Michael Ned Holte is a writer, independent curator, and co-director of the Art Program at the California Institute of the Arts. He has written monographic essays on artists including Kathryn Andrews, Hani Armanious, Charles Gaines, Richard Hawkins, Alice Könitz, Shio Kusaka, Roy McMakin, Ricky Swallow, Paul Sietsema, and Clarissa Tossin, and has contributed to periodicals such as Afterall, Artforum International, Art Journal, The Brooklyn Rail, East of Borneo, Frieze, Pin-Up, and X-TRA. Holte has organized exhibitions in Auckland, Los Angeles, New York, and Torino, and, along with Connie Butler, was curator of the 2014 edition of “Made in L.A.” at the Hammer Museum. He is organizing the exhibition “Routine Pleasures,” which will open at the MAK Center for Art and Architecture in spring 2016.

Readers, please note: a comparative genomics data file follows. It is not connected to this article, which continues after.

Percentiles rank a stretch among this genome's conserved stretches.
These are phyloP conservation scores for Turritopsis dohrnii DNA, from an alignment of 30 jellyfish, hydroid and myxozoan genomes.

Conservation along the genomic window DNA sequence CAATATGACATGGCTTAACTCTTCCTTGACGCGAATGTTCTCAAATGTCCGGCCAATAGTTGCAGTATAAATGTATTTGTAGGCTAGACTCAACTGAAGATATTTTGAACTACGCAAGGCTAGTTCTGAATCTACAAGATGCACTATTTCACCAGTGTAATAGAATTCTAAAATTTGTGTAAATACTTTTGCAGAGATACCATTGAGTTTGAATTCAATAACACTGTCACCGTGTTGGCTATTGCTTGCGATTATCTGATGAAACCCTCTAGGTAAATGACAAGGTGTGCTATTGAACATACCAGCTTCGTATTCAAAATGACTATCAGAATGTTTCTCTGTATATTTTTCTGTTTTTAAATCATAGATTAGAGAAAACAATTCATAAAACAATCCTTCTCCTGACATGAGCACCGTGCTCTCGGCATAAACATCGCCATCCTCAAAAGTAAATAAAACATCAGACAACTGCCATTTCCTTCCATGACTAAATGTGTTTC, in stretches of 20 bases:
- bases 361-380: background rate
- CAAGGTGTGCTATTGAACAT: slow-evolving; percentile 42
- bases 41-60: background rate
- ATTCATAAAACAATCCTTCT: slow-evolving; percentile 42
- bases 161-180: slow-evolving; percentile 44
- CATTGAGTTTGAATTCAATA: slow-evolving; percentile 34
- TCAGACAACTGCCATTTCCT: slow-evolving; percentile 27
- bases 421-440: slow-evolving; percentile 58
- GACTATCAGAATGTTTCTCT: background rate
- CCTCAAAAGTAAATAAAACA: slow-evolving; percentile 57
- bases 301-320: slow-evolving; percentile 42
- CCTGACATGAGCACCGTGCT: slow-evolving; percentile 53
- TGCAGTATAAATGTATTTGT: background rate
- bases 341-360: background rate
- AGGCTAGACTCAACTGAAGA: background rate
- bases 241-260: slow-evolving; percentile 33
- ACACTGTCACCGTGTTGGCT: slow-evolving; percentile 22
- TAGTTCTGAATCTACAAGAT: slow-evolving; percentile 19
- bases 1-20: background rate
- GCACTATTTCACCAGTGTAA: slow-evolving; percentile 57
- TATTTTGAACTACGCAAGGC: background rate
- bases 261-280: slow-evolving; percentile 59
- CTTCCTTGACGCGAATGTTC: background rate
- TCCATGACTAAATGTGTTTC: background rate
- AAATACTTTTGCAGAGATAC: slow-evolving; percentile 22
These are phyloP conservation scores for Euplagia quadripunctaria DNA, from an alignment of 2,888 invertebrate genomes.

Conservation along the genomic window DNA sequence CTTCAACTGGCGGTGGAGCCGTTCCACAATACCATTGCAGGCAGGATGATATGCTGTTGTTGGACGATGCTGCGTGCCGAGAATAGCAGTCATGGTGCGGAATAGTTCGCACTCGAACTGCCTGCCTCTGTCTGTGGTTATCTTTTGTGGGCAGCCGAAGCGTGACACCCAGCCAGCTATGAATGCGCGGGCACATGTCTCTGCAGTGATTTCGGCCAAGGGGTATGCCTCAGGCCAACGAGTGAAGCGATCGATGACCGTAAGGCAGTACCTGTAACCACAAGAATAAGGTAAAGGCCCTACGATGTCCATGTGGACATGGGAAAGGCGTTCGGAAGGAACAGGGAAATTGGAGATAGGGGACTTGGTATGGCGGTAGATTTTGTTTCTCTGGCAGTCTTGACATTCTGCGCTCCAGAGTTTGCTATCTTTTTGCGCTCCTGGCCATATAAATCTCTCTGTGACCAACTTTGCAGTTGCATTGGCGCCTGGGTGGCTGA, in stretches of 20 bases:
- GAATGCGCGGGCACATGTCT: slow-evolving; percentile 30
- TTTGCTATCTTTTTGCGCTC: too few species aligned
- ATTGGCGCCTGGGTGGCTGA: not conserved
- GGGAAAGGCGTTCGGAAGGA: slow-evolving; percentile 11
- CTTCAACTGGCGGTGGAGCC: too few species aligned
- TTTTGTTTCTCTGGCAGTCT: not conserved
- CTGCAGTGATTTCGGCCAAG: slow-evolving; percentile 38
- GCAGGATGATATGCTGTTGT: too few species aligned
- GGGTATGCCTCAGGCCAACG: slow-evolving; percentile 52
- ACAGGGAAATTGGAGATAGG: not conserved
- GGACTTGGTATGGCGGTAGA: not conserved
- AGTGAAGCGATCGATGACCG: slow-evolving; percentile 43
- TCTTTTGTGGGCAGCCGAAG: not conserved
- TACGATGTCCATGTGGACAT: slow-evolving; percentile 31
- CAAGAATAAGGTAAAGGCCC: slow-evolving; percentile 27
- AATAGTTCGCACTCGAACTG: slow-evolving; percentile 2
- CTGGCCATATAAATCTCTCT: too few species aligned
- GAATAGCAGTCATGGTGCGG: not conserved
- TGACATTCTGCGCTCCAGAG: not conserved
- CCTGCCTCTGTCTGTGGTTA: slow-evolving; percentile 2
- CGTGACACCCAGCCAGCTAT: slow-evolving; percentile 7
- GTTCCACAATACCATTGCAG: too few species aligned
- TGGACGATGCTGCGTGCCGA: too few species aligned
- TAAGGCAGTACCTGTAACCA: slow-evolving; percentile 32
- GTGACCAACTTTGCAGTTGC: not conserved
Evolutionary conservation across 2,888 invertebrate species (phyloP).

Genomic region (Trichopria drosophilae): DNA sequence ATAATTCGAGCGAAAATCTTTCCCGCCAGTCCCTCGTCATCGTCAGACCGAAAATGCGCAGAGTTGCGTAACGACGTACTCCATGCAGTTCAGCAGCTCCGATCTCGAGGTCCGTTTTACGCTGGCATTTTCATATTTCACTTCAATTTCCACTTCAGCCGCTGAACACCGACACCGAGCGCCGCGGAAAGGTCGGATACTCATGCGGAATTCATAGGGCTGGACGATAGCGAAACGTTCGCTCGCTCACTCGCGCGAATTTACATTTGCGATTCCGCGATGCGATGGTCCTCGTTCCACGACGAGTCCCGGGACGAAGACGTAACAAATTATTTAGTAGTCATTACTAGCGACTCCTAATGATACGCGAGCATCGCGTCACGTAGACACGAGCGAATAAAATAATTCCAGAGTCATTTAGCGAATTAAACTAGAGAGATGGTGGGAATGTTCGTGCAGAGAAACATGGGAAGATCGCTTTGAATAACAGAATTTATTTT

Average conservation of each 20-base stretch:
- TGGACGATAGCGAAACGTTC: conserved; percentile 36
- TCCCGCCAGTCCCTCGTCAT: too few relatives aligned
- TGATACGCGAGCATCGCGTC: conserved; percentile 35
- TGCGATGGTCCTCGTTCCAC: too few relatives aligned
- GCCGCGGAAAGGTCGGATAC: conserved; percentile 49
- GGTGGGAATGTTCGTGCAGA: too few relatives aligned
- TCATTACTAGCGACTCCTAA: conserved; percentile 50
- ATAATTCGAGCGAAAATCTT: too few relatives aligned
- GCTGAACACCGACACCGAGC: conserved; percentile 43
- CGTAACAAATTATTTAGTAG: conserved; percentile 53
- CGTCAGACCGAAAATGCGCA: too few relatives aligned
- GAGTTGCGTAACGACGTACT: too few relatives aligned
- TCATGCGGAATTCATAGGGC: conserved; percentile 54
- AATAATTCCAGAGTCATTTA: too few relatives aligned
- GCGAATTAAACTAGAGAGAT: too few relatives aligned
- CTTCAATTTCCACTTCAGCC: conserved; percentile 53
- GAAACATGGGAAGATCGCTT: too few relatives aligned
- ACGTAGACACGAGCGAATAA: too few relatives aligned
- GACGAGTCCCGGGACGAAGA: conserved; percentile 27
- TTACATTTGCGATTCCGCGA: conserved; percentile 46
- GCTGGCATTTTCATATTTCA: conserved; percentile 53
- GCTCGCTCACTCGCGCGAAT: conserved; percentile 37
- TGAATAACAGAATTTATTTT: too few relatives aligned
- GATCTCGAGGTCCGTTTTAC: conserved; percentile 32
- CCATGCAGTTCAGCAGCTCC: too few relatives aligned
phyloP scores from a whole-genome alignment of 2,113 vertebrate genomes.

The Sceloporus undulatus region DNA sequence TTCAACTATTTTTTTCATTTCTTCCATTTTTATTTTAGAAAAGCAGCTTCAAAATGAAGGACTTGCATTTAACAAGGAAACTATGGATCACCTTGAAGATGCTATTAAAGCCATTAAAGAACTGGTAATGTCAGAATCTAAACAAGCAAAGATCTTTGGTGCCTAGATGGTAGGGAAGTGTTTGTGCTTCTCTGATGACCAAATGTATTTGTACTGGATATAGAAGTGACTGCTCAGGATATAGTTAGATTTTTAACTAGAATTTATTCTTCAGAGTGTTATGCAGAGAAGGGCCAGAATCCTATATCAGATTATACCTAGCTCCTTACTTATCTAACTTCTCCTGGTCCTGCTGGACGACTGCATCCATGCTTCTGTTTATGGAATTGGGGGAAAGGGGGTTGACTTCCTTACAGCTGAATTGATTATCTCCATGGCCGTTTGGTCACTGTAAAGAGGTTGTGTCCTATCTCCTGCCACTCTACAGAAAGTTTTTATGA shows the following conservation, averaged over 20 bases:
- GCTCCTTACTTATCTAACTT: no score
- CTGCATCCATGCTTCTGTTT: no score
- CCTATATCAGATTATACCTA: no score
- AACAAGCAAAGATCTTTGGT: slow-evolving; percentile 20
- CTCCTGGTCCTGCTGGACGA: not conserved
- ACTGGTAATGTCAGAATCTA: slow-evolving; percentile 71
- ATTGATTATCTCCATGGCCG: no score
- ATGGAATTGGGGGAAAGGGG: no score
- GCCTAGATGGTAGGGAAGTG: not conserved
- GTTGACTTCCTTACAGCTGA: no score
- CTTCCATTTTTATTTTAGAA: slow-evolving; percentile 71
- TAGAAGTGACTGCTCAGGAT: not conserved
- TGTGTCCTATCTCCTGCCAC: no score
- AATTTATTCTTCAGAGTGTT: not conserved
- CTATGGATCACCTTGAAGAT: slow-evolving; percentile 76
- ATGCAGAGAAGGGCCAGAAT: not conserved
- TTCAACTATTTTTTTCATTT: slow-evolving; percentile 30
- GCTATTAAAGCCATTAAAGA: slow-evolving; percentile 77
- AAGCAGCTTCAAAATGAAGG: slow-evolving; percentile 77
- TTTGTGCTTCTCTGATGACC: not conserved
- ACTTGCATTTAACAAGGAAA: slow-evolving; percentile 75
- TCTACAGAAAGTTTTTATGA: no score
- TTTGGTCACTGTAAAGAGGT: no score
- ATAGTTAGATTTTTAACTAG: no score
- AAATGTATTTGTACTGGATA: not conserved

Chico MacMurtrie is internationally recognized for his large-scale, kinetic installations, and interactive public sculpture. Graduated from UCLA in 1987, he has exhibited internationally, and has received the support of many granting agencies including the Rockefeller Foundation and the Daniel Langlois Foundation. His awards include five grants from the National Endowment for the Arts, Vida Life, CEC Artslink and the Ars Electronica award. Chico MacMurtrie is the Artistic Director of Amorphic Robot Works (ARW) a collective he founded in 1991, consisting of artists, scientists, and engineers. Currently operating out of Brooklyn, NY, ARW is dedicated to the study and creation of movement as it is expressed in anthropomorphic and abstract robotic forms. MacMurtrie has been working for the past 10 years on his innovative inflatable sculptures, which have been exhibited in major museum shows and other international venues, including: Reina Sofia Museum, Madrid (2008); MUAC, Mexico City (2009); ZERO1 Biennial San José (2010); Beall Center for Art and Technology, Irvine, CA (solo show 2011); Richard L Nelson Gallery / UC Davis, CA (2011); 9th Shanghai Biennale (2012); Pioneer Works, Brooklyn (solo show 2013; 2015); SESC, Sao Paulo (2014); Cité des Sciences, Paris (2014); Triennial of New Media Art, NAMOC, Beijing (2008; 2014).